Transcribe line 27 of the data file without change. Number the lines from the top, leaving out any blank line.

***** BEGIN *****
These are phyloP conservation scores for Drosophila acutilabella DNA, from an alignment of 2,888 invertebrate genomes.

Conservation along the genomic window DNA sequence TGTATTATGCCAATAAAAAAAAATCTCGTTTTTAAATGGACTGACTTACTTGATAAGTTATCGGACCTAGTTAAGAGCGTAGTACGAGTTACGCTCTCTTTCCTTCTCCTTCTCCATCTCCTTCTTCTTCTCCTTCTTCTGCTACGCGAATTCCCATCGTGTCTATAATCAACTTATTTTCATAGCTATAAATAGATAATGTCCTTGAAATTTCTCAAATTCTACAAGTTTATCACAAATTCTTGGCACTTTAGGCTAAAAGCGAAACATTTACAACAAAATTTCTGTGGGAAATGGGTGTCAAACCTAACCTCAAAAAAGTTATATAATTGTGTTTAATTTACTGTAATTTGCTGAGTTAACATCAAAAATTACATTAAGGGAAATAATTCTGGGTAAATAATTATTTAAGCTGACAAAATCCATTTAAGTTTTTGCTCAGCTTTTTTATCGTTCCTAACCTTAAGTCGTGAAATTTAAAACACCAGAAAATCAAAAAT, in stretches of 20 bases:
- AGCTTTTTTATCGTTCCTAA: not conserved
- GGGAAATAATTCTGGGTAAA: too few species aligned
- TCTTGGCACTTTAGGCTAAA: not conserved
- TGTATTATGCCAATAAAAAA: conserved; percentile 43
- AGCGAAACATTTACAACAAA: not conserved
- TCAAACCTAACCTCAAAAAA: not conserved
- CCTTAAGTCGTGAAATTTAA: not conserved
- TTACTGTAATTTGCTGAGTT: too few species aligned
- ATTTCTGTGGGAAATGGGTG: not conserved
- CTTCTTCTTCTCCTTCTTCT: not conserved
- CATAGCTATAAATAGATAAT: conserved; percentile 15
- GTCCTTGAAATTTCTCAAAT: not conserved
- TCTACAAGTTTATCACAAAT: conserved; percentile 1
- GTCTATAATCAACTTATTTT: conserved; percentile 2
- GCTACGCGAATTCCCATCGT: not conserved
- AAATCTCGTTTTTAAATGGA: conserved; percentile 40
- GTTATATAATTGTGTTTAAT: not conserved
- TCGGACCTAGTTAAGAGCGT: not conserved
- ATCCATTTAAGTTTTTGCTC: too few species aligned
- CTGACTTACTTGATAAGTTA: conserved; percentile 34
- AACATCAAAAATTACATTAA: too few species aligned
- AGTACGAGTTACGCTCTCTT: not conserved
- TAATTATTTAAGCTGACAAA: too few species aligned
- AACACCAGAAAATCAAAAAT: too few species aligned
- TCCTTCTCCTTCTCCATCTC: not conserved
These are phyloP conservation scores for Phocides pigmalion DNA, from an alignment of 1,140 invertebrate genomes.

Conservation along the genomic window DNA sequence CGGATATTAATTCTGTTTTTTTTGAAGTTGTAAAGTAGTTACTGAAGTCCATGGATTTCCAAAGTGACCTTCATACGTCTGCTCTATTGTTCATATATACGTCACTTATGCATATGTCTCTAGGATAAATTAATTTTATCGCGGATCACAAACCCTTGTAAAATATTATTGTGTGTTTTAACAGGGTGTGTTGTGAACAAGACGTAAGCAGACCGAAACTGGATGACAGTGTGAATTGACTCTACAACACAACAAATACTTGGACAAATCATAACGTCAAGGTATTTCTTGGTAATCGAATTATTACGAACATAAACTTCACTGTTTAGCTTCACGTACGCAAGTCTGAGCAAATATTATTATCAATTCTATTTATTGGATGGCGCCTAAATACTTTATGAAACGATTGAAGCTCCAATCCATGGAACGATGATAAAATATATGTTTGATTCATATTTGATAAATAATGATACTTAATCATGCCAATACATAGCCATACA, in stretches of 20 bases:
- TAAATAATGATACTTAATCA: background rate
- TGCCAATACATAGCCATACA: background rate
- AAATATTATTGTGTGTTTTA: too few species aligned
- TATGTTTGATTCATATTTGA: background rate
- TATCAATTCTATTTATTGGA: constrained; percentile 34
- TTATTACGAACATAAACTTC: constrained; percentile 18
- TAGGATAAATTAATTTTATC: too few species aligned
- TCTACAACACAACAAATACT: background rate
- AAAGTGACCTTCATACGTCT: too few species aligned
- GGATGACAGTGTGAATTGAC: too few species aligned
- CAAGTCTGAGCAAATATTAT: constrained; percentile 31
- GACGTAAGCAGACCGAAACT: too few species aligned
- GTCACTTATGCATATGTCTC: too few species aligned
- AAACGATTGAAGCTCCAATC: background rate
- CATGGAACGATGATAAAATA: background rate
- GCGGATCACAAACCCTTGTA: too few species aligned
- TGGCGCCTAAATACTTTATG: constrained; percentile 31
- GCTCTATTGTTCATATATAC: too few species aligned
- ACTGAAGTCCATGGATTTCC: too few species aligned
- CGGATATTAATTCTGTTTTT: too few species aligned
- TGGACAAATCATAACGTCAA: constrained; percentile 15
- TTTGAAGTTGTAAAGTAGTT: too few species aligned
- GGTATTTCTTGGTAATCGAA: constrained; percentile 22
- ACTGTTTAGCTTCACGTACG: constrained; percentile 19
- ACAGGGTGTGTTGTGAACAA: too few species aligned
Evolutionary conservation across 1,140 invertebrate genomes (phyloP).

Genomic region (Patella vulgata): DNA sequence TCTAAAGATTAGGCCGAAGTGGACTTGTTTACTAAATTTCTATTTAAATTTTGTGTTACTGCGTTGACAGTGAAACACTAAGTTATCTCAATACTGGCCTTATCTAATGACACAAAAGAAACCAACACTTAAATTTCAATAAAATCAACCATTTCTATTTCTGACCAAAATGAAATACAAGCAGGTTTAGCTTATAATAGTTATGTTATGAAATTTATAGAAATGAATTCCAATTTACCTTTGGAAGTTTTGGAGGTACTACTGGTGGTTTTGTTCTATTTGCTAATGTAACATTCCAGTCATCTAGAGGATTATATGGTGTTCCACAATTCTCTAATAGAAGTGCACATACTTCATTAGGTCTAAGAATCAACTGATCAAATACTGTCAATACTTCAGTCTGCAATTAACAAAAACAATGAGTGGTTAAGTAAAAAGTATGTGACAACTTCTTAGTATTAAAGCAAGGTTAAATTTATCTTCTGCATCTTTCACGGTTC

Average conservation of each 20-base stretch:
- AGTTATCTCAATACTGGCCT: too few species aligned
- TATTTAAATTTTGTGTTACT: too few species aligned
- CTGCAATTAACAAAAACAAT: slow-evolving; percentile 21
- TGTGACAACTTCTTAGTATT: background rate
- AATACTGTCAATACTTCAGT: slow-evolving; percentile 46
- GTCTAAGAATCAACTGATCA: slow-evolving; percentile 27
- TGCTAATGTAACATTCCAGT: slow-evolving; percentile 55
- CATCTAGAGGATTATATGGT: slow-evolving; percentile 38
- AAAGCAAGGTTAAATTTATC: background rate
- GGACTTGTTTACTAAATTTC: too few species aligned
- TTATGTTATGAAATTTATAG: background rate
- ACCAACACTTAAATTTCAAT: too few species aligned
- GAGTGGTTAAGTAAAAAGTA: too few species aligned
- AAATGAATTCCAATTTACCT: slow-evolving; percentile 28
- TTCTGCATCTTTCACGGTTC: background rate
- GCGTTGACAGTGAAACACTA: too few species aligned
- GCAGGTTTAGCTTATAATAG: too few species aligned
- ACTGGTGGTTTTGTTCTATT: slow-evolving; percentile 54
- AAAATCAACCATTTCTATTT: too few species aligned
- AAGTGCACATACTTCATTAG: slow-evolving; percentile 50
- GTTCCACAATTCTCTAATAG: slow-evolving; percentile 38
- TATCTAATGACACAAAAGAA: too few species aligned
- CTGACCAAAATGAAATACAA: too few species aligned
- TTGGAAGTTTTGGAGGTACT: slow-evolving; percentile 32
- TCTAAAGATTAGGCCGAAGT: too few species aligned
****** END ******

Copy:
- TCCTTCTCCTTCTCCATCTC: not conserved